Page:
- Business is booming for restaurants, but an increase in establishments has led to a tight labor market.
- As restaurateurs turn their focus on employee retention to reduce turnover, they must also ensure that they are able to attract candidates with the necessary skills.
- Employers must also reduce high turnover and hold on to quality talent by, for example, providing education benefits and defining career paths within the industry.
The US food and beverage industry—a vast array of companies that includes food processing, delivery, grocery stores, and restaurants, among others—is thriving. In the post-recession environment, consumers have more disposable income and are using it to go out to eat more often. Restaurants have benefited from this cresting wave: according to the National Restaurant Association, restaurants have added more than 1.8 million jobs since the end of the recession and enjoyed four straight years of at least 3.5 percent growth in employment.
As new establishments open to feed the hungry masses, the competition for talent has never been fiercer. According to the Bureau of Labor Statistics, end-of-month job openings for the restaurants and accommodations sector reached 650,000 in the first half of 2015, a year-on-year increase of 70,000. And yet, the Strayer@Work Skills Index reveals that supply outstrips demand throughout the food and beverage industry—suggesting ample talent to fill these open positions. More than half of the index categories, from alcoholic beverages to baking, demonstrate a gap of 100 percent or more; baking takes the cake with supply at 74 but demand at just 17—a gap of 337 percent.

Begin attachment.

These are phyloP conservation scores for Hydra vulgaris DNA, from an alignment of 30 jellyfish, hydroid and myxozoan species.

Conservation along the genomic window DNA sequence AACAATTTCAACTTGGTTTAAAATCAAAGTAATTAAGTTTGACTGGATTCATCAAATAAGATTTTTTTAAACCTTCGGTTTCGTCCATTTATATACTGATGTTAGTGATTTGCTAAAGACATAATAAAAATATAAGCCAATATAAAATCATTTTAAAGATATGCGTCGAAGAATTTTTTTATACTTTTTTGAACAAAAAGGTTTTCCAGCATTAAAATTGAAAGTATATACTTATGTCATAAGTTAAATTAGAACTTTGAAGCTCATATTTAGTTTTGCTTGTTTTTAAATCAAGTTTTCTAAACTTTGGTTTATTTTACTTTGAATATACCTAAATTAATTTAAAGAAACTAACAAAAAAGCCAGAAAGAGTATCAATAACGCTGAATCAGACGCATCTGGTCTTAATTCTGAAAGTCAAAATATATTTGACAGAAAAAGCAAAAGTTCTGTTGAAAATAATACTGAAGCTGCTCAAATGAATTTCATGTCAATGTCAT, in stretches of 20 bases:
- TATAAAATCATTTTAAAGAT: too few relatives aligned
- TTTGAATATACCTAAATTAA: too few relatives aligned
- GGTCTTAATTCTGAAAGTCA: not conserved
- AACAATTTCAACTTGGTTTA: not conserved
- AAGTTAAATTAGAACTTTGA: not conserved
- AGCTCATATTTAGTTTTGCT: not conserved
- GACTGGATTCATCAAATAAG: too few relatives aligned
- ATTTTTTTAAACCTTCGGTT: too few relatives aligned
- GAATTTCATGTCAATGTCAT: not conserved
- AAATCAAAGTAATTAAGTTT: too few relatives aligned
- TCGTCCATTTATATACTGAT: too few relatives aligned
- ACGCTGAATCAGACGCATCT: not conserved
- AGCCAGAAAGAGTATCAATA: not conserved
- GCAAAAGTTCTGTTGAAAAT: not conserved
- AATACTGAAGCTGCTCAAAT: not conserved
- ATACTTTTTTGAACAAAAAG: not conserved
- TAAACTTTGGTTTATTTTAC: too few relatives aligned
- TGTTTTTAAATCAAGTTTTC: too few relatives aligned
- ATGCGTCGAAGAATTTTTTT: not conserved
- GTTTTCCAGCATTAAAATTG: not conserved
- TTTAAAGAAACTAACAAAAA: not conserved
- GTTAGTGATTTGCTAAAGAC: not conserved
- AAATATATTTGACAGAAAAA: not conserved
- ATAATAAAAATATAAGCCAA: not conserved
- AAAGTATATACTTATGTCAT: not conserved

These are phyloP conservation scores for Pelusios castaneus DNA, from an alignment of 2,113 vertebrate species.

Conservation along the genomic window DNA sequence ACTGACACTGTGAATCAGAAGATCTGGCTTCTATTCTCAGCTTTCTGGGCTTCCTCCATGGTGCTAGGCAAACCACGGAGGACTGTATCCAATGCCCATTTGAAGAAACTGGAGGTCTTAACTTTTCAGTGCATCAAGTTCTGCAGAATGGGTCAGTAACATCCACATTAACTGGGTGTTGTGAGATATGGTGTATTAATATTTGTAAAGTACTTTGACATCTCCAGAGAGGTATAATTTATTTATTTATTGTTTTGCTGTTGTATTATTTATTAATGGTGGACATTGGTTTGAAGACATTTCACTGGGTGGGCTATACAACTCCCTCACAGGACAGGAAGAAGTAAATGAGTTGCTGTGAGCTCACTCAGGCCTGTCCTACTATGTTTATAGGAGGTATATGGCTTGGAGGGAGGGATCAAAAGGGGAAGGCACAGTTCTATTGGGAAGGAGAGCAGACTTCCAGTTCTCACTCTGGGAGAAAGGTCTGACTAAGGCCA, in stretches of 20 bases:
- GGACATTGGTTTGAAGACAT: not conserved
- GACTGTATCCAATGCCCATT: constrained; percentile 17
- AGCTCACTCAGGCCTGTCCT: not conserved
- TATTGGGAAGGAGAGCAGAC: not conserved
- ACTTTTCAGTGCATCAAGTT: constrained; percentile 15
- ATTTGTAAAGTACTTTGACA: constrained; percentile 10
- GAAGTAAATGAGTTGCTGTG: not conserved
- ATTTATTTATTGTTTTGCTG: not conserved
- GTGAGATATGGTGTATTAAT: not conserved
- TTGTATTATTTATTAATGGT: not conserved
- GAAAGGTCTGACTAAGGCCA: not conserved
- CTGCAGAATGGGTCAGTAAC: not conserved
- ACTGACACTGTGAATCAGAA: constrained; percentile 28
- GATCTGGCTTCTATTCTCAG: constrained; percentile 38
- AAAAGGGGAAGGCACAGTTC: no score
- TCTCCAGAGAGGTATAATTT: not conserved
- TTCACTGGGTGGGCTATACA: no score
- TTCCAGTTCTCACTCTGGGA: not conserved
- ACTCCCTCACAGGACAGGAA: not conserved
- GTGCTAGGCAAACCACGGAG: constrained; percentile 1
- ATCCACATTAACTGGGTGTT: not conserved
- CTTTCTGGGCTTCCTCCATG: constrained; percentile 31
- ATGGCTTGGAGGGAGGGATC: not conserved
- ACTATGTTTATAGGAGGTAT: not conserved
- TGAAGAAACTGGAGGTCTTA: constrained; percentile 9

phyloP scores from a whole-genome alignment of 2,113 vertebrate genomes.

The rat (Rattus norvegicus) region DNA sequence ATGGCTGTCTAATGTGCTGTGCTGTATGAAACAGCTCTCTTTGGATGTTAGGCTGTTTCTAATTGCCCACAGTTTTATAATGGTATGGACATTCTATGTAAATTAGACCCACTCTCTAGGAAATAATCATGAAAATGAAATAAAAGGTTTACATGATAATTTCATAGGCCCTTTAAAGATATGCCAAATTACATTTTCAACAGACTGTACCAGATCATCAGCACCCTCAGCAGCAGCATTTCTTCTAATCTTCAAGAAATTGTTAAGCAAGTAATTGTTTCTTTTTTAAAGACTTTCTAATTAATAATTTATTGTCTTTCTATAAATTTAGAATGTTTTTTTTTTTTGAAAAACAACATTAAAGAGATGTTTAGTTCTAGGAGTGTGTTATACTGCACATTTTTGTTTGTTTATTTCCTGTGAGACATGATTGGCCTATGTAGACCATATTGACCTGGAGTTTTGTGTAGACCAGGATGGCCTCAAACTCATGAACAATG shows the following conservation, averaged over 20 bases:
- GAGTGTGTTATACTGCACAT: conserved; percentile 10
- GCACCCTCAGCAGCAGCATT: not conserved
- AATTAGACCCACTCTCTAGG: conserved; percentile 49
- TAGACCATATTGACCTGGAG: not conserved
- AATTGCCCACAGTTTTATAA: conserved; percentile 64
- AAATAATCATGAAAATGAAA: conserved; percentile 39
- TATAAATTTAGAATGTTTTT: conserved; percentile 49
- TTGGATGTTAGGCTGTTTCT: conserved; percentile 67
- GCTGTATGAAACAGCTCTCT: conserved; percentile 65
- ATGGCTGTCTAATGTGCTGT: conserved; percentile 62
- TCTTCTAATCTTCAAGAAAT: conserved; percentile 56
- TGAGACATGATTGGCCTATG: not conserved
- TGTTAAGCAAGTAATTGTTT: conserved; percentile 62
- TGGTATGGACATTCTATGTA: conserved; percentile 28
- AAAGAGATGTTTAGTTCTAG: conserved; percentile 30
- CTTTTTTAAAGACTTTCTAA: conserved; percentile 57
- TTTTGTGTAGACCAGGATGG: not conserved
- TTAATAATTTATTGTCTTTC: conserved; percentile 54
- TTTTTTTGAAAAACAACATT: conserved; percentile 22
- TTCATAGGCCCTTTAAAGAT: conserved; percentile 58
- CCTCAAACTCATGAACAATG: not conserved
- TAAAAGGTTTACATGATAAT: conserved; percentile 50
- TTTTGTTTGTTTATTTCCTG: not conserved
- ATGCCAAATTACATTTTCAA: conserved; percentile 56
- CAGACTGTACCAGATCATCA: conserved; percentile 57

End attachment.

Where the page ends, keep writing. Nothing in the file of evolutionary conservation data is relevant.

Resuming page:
Despite a wealth of available, skilled workers, many jobs are going unfilled. Why? The leading reason is that working conditions in the food and beverage industry are tough; the hours are long, and the wages are usually poor. According to the Wall Street Journal, in 2014 nonsupervisory food-service employees earned $11.11 an hour (compared with a national mean wage of $20.61 an hour), and half of the restaurant worker population is part-time, meaning they don’t qualify for health care benefits. Moreover, food and beverage jobs usually offer little room for advancement; few line cooks move into management, for example. Both low- and high-skilled workers can easily move to greener pastures—to better jobs in the industry or different jobs outside of it. This climate is forcing restauranteurs to sharpen their focus on hiring and employee retention.
Employers will increasingly be looking for new ways to attract the talent that formerly walked through their doors. For example, the Strayer@Work Skills Index revealed that currently employers use sources such as LinkedIn to source higher-skilled positions, such as managers and chefs, but are less likely to do so for lower-skilled positions. However, lower-skilled workers are increasingly using such social media tools to post their resumes and profiles—suggesting that employers who aren’t looking there may be missing a crop of available talent.
So how can restaurants attract and retain workers with the right skills? A more holistic view of the labor pool and professional development holds the key.
ADDRESSING THE SOURCE OF THE LABOR SHORTAGE
Despite the industry growth, business leaders are struggling to attract and retain their workforce. Indeed, the turnover rate in the restaurant and accommodation sector was 66.3 percent in 2014 (compared with 44.4 percent for the private sector as a whole). It’s even higher among hourly employees; the Dallas-based People Report found a turnover rate of 94 percent among hourly workers—meaning that on December 31 of a given year, almost every hourly job is held by someone other than the person who filled the position on January 1.